A short time later we find ourselves atop a bridge in the midst of a reunion conversation between Dick and Batgirl herself: Barbara Gordon. This was the one conversation Dick dreaded the most. It’s not just a former caped crusader or sibling or friend, this is the love of his life. The love of his life that he has lied and deceived and no excuse on Earth is good enough for her. So he doesn’t try. He just mans up and lets her know how much he’s missed her and he’s sorry. Unfortunately like in real life, sometime saying your sorry isn’t good enough. Nor should it be. I really liked this approach, another tip of my hat to the writers here, showing they understand that Dick Grayson is a humanized superhero. He is not above reproach or tries to be holier than thou. It’s one of the reasons Dick Grayson is at the top of my list of all time favorite fictional, not just comic book characters. He has a purity in his fallible nature that is refreshing. He may make mistakes, but he always tries to make up from them and more importantly learn from them. Barbara doesn’t have to accept his apology but she at least hears him out. She then leaps off the bridge (that’s a better exit that over dramatically slamming a door any day got to give the girl style points there) and in true chivalrous fashion Dick follows suit. (flying off bridges is nothing for a child of the circus and Batman’s side kick, helloooo)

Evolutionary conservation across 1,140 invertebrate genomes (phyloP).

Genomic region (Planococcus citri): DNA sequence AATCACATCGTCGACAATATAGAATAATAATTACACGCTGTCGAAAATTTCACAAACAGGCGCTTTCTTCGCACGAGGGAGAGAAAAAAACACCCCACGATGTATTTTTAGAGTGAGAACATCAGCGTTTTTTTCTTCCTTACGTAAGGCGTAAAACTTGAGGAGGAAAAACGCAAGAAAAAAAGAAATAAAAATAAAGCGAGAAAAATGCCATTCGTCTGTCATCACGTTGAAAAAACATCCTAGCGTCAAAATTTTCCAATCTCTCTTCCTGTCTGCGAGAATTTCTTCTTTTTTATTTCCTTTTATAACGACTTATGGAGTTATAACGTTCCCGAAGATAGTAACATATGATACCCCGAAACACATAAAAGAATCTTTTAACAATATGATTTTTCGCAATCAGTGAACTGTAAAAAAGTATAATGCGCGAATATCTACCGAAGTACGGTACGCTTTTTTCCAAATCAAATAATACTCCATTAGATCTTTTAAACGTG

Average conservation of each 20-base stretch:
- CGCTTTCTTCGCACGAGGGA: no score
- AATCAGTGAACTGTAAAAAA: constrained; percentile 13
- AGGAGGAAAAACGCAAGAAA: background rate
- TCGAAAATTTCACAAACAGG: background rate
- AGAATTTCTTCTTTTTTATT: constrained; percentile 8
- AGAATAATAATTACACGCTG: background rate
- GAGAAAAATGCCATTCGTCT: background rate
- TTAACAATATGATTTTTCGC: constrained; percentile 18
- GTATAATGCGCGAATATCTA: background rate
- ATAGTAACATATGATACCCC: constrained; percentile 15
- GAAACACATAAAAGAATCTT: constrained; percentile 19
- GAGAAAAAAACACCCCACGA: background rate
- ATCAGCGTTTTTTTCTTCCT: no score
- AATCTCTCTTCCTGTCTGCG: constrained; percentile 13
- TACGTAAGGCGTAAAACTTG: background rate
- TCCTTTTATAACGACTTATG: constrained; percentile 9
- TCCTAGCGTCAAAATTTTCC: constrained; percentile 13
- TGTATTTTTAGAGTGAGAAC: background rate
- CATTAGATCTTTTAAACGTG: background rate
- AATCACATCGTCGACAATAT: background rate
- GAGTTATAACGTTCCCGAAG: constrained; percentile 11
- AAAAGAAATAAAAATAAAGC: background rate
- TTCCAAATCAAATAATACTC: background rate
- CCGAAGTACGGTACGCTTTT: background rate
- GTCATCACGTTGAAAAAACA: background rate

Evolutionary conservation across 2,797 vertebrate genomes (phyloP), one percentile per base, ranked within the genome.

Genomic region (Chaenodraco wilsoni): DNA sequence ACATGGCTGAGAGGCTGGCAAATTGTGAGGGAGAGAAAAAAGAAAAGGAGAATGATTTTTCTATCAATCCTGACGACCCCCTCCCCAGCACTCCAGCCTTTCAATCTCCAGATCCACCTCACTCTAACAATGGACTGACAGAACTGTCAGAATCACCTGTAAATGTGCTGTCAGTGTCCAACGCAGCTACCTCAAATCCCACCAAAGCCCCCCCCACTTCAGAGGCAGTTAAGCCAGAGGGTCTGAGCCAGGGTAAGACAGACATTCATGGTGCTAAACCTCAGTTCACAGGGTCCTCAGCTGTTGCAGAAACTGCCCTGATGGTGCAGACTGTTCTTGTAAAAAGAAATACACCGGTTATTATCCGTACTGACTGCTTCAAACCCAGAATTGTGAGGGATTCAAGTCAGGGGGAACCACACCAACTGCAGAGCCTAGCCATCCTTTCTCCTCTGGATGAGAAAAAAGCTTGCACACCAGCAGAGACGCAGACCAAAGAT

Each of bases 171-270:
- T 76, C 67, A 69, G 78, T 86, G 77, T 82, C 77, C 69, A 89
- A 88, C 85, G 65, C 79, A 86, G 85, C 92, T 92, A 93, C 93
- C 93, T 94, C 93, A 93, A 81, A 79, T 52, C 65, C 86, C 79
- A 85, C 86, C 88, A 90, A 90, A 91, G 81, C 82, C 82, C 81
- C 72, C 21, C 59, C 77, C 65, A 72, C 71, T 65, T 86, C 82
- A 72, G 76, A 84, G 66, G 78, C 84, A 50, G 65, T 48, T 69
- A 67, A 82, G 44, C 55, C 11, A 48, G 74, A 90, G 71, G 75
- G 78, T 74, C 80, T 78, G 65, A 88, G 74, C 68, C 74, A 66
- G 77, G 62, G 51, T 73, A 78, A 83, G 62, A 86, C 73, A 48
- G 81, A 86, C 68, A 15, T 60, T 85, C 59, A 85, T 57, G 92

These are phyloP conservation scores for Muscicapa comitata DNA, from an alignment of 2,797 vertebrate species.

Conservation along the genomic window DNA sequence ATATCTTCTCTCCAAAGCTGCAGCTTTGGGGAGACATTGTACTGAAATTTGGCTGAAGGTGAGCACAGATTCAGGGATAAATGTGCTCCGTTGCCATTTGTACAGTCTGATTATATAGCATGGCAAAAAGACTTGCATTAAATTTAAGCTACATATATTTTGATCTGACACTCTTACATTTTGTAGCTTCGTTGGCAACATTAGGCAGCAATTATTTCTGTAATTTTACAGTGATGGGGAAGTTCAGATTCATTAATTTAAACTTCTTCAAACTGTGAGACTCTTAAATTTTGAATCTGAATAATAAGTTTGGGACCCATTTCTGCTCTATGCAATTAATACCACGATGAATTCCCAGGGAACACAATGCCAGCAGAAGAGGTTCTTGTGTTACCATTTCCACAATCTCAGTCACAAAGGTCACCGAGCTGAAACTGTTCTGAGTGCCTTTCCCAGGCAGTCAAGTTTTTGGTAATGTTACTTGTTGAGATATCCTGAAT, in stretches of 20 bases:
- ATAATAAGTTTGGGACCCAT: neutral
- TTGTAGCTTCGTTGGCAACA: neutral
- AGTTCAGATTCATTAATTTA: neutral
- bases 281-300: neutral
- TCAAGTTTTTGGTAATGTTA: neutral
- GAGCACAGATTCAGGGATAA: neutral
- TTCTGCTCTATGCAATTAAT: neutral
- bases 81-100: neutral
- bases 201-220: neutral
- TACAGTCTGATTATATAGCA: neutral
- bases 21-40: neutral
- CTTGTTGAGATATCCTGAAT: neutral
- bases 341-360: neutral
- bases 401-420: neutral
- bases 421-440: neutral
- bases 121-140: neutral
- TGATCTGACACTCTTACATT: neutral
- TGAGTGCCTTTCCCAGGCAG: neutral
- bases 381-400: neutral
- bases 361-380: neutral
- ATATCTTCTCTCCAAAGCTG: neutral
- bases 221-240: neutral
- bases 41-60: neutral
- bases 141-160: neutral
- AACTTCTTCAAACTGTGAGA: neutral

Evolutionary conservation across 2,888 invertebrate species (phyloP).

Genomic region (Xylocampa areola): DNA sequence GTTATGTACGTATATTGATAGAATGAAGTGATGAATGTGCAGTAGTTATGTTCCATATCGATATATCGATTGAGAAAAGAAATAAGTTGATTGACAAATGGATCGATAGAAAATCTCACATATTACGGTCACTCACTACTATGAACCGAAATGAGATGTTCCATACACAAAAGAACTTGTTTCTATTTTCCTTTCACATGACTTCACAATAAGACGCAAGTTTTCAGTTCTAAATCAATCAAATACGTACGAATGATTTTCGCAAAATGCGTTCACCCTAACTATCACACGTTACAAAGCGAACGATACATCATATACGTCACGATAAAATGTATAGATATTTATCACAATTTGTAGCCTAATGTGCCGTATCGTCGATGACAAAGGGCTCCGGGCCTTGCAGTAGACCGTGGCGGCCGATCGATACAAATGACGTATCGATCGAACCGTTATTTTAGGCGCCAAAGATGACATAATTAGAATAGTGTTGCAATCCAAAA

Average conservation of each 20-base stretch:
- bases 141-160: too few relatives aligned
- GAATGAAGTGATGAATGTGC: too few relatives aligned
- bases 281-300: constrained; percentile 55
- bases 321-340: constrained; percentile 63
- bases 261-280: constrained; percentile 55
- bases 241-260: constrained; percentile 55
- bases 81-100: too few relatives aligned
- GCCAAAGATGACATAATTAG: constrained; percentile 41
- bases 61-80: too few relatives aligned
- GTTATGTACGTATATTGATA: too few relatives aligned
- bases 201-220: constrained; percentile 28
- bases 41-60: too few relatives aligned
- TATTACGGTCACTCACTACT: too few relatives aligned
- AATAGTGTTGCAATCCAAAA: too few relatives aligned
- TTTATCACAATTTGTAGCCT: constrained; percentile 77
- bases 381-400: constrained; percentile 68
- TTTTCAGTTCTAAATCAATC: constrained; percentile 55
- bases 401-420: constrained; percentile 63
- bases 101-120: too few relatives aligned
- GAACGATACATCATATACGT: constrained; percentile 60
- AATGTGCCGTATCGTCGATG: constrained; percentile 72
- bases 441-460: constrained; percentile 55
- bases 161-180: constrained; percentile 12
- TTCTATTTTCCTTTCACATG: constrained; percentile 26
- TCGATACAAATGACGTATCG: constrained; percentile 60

Once Dick catches up to Babs (as he always called her) and says he just wants to give her something. He hands her the trapeze bar from their first date at the circus when Barbara was still rehabilitating after her torture at the hands of the Joker. Being a human being, this strikes a nerve with Barbara and then hears him out. It isn’t the love fest one would expect but it is heartwarming nonetheless. Barbara then figures out that the deliberate speech pattern and words Dick used and pulls a clue from it. (I won’t spoil, but it is a very clever concept that is repeated through the issue) Before she can get confirmation, Dick is long gone.
Finally we make our last stop. Dick arrives to see Damien Wayne, son of Batman and Dick’s former Robin. (Dick as Batman in Grant Morrison’s run on Batman and Robin is one of the all time best stories in my opinion) This scene was my favorite in the book. It was brief but, near perfect. Damien rushes and somersaults his way with joy right over to Dick as soon as he learns he’s alive. No cold shoulder just a warm embrace for his back from the dead brother. A long hug and a couple of wisecracks exchanged between them and that was all that was needed. Such a great touching moment.
Overall: Like I said before the bar keeps being surpassed each and every single month and it is a true joy as a reader to pick up a book that you don’t want to put down. Those who were looking for fast paced espionage might have been a little disappointed this month but not me. I couldn’t have been more pleased. This was just a good story about a uniquely estranged family which was raw and had a lot of heart. I’ve enjoyed this book a little more every single issue and with Dick back amongst the Bat-Family, it’s only going to get better. Ladies and gentleman the band is back together and this might just be their best performance yet. Keep the lights on in the cave and see you all here in 30 days.
Story: Tim Seely and Tom King Art: Mikel Janin
Story: 9.9 Art: 9.3 Overall: 9.9 Recommendation: Buy